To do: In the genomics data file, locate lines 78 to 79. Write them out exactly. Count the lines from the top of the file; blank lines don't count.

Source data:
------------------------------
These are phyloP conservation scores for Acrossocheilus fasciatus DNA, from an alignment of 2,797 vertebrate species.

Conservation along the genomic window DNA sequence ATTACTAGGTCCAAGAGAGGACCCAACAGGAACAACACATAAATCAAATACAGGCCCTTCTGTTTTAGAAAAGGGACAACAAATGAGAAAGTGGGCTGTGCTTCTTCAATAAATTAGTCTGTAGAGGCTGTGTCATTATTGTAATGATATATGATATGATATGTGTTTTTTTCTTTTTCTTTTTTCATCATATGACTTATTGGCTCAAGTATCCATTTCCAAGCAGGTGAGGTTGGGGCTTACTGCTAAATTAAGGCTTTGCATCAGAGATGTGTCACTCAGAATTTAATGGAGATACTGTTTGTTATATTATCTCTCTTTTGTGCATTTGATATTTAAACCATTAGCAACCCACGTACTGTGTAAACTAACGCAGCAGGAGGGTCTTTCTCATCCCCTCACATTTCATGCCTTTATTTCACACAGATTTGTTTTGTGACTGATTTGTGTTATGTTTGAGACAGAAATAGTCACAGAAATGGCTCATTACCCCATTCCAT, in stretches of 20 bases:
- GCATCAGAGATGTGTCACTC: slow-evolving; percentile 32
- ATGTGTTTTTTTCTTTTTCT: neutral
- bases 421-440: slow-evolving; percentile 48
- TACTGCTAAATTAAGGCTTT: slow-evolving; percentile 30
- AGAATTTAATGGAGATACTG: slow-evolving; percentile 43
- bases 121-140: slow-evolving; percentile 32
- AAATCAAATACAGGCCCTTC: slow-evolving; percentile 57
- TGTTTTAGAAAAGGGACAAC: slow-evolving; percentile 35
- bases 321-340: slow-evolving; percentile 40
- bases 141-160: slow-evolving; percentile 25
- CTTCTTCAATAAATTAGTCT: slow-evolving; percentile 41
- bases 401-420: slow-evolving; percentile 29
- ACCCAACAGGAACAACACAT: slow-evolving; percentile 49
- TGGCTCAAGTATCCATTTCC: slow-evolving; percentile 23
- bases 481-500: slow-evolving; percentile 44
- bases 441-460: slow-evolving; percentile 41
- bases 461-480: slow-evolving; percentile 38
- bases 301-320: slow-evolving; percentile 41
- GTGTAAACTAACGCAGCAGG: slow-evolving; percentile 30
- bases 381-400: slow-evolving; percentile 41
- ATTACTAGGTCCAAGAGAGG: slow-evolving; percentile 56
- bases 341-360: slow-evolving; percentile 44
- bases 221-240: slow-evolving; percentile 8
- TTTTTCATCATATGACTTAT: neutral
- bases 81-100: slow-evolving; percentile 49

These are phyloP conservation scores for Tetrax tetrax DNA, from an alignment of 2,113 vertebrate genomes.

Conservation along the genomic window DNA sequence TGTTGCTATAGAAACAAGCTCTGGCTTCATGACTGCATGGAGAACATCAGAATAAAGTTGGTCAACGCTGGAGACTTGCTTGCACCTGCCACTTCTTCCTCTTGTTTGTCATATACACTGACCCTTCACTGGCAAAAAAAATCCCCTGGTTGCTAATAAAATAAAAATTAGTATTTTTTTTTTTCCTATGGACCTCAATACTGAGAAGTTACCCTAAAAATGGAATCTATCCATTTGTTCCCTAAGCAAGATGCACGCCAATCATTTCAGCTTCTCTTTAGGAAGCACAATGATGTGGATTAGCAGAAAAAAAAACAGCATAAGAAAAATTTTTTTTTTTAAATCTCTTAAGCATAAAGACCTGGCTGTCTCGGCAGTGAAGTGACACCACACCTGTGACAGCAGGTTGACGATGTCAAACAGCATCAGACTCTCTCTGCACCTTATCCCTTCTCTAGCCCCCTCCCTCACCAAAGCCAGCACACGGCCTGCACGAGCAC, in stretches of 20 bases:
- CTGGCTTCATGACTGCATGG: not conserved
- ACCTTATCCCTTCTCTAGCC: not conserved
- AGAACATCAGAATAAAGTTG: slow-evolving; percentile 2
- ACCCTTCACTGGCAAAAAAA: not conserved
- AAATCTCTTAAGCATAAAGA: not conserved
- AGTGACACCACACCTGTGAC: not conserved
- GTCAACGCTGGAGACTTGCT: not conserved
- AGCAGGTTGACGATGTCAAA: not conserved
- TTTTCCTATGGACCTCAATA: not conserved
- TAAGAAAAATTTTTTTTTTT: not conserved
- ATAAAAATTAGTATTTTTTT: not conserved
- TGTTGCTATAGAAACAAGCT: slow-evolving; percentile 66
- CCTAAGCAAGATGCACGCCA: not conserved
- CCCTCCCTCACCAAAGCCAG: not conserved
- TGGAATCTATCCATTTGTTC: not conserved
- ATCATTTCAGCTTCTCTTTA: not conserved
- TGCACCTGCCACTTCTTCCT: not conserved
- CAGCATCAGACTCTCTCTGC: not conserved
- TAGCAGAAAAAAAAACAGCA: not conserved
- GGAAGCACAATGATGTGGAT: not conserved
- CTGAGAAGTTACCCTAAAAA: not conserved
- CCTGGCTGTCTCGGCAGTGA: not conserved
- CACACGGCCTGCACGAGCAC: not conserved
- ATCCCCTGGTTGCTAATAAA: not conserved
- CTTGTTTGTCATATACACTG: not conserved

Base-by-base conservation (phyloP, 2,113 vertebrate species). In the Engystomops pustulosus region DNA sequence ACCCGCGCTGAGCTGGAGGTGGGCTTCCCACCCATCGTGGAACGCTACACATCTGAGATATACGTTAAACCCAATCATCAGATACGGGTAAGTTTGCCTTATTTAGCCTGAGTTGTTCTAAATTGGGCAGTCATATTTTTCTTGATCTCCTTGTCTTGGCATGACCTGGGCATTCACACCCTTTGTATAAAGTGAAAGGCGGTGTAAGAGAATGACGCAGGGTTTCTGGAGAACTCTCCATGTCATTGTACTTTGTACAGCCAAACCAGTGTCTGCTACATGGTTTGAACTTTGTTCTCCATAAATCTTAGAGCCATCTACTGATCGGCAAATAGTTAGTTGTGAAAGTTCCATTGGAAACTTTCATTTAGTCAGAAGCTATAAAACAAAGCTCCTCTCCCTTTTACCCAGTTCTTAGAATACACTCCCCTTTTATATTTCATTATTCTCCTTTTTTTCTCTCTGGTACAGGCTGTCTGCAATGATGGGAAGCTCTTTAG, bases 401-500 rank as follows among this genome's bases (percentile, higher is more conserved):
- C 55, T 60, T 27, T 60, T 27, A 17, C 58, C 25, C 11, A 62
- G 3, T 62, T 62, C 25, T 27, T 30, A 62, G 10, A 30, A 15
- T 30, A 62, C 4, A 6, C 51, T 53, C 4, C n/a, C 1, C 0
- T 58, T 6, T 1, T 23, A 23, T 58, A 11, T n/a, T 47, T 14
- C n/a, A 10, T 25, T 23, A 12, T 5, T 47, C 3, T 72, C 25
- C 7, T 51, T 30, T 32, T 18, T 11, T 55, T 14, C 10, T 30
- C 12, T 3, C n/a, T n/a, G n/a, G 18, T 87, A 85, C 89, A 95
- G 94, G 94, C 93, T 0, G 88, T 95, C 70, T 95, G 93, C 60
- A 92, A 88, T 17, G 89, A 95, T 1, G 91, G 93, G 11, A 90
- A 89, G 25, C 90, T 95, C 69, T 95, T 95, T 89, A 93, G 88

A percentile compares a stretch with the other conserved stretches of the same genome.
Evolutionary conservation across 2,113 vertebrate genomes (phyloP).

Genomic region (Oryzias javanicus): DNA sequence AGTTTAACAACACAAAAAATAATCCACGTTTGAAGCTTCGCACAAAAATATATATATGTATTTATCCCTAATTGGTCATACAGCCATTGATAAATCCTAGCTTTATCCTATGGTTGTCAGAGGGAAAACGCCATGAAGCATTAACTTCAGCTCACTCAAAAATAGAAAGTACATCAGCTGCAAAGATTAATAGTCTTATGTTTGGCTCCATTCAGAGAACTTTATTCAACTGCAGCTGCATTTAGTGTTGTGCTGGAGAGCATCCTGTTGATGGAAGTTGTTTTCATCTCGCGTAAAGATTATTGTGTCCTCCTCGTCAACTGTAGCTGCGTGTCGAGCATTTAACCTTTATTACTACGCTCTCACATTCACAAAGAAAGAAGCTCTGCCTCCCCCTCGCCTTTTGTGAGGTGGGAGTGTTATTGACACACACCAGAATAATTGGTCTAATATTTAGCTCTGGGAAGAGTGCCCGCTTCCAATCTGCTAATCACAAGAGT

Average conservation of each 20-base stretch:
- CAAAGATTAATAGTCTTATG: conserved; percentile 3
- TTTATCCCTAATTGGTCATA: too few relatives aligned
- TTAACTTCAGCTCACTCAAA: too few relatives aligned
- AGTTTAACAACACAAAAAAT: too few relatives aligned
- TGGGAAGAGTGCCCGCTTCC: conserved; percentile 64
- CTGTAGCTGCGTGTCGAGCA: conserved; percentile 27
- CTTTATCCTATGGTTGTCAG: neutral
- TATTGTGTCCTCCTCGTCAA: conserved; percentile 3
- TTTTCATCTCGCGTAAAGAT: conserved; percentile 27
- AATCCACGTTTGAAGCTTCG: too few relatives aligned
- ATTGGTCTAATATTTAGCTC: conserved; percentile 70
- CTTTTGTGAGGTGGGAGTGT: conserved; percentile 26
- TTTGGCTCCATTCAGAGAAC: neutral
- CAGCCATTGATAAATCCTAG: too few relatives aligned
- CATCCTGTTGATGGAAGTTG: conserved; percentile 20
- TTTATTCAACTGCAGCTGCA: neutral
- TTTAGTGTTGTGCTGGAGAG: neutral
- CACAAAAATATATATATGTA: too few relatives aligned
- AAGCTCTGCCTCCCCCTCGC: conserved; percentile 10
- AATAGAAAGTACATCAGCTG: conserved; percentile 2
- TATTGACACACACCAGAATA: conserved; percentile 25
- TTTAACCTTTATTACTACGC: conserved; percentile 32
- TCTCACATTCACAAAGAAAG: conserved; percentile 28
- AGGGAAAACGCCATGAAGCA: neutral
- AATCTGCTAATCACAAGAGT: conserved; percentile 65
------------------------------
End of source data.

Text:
- TTTTCATCTCGCGTAAAGAT: conserved; percentile 27
- AATCCACGTTTGAAGCTTCG: too few relatives aligned